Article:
Getting Our Bearings
We arrived at the friendly Fremantle Sailing Club mid-afternoon, got tied up, tidied up, checked in and given a brief orientation on the club and the area and then we were on our own. One of the key features of the orientation was mention of the free CAT (Central Area Transit) buses that circulate around the city and happen to stop directly in front of the sailing club. Free? Sign us up … tomorrow though. We were exhausted from our arduous 35 nm passage and needed our tot of wine and a quiet evening to recoup. We were up early to begin our exploration of Fremantle … Freo to the locals. We have just a few days. Where do we start?
Freo, located at the mouth of the Swan River, serves as the port for Perth. Named after Captain Charles Fremantle, the British naval officer who claimed possession for the Crown, the area was first settled by the British in 1829 by the Swan River Colony. It wasn’t declared a city in its own right until 1929. We took the Blue Cat bus to orient ourselves to our new surroundings. There’s a bus about every 10 minutes, so it was easy to jump on and off and get a feel for the place.
We did a full circuit on the bus, figured out where the local Cole’s supermarket and the Info Center were, and reconnoitered a bit before getting off near Victoria Quay. This is definitely a working port. Huge cranes were unloading containers from freighters. Some of the old storage sheds have been restored and are now used as market stalls. We’ll have to come to check out the E-Shed markets on the weekend if we’re still here.
The Leeuwin II, a three-masted barquentine tallship used as a training ship, sat calmly at the wharf, her decks and rigging encased in scaffolding as tradesmen worked to give her some needed maintenance.
There were several whimsical wind vanes along the quay that caught my attention.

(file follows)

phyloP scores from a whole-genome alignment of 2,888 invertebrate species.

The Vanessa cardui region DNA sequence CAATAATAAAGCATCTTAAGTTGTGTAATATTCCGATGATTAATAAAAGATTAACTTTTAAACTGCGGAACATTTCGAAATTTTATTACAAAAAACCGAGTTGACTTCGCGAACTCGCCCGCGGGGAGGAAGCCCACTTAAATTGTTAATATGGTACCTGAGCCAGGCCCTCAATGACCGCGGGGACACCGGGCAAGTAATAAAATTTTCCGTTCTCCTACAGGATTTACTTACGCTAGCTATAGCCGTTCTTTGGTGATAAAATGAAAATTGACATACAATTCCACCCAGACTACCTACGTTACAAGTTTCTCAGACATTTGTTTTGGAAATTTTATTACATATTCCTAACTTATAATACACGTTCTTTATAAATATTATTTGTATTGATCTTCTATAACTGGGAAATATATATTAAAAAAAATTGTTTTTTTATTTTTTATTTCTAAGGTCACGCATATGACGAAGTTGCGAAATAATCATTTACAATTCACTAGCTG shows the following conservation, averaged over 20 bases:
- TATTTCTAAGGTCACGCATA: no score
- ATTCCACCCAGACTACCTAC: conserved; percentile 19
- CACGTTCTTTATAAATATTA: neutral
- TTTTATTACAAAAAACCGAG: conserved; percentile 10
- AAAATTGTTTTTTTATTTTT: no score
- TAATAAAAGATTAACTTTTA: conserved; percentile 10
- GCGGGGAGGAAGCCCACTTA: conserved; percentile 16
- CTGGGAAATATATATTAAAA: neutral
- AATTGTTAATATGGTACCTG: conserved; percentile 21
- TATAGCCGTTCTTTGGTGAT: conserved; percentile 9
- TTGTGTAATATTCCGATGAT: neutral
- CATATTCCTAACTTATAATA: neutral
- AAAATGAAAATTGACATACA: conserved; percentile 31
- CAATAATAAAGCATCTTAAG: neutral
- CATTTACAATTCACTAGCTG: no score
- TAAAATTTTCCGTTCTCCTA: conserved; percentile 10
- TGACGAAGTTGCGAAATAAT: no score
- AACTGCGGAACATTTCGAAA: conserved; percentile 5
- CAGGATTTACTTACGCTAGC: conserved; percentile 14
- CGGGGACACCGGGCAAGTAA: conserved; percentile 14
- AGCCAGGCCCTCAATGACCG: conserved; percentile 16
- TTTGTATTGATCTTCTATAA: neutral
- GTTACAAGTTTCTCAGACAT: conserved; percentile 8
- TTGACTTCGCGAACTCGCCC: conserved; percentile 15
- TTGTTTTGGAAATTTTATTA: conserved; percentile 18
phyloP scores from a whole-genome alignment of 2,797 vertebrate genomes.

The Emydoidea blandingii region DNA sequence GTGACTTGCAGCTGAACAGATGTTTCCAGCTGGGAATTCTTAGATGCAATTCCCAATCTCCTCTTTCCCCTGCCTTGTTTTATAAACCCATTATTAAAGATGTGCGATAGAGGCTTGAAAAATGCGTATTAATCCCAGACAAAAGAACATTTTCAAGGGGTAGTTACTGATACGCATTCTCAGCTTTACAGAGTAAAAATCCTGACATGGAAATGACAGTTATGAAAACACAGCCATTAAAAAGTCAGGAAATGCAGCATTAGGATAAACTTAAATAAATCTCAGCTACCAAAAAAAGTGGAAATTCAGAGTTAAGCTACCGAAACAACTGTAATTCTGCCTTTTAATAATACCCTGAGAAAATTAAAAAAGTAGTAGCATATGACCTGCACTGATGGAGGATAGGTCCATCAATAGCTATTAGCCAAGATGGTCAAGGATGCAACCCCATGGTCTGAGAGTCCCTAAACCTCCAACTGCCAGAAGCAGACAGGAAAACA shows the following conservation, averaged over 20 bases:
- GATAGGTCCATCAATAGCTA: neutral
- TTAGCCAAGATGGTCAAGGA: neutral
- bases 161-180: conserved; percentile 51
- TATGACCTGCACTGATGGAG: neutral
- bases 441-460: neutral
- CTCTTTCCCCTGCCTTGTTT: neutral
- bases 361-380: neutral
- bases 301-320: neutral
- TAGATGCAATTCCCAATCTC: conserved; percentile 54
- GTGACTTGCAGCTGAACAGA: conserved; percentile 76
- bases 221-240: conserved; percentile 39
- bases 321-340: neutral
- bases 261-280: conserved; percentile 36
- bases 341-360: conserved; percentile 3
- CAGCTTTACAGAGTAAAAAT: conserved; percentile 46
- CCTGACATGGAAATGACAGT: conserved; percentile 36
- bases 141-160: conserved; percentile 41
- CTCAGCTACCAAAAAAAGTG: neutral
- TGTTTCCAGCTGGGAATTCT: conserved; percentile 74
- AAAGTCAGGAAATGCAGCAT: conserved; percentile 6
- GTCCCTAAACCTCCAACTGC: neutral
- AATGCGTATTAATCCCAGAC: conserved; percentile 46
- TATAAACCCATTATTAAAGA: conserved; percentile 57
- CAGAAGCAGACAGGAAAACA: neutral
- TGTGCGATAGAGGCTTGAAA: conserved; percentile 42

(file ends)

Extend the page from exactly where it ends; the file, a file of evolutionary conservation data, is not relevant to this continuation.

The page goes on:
One of the delights of the city is its well-preserved architecture. We visited the Round House, the city’s oldest building and the oldest intact building in Western Australia. Completed in 1831, it was built as a gaol (jail) and sits high atop Arthur Head with a great view of the city as well as the expanse of the Indian Ocean. It also served as a signaling station and location for navigation lights. I found a lovely watercolor on display by Jane Eliza Currie dated 1831, depicting the newly formed colony with the Round House in view.
Whaling became a thriving industry and was carried out at Bather’s Beach below the Round House. The Fremantle Whaling Company excavated a tunnel underneath the Round House “to facilitate the transport of whale and merchandise from the beach to the town.” It’s been renovated and reinforced over the years, but as we walked through it to the beach, we couldn’t help but think of the hundreds of men and women before us that had walked this same path.
A time ball and time gun were erected on the site in in 1900 to give mariners and residents a daily time check. It was discontinued in 1937, but reactivated in 1998 to preserve the tradition. The canon sounds each day at 1pm.
We walked down High Street, historic buildings at every turn. One historic building turned out to be just a beautifully preserved facade with a car park behind it.
There are two museums we’ve decided we want to visit: The Western Australia Maritime Museum and the associated WA Shipwrecks Gallery. Tomorrow is supposed to be rainy … a perfect day for museums. In the meantime, a bit more walking around, a stop at Cole’s for tonight’s dinner and then a CAT bus back to the sailing club. All in all, a full and delightful day. We’re ready for more tomorrow.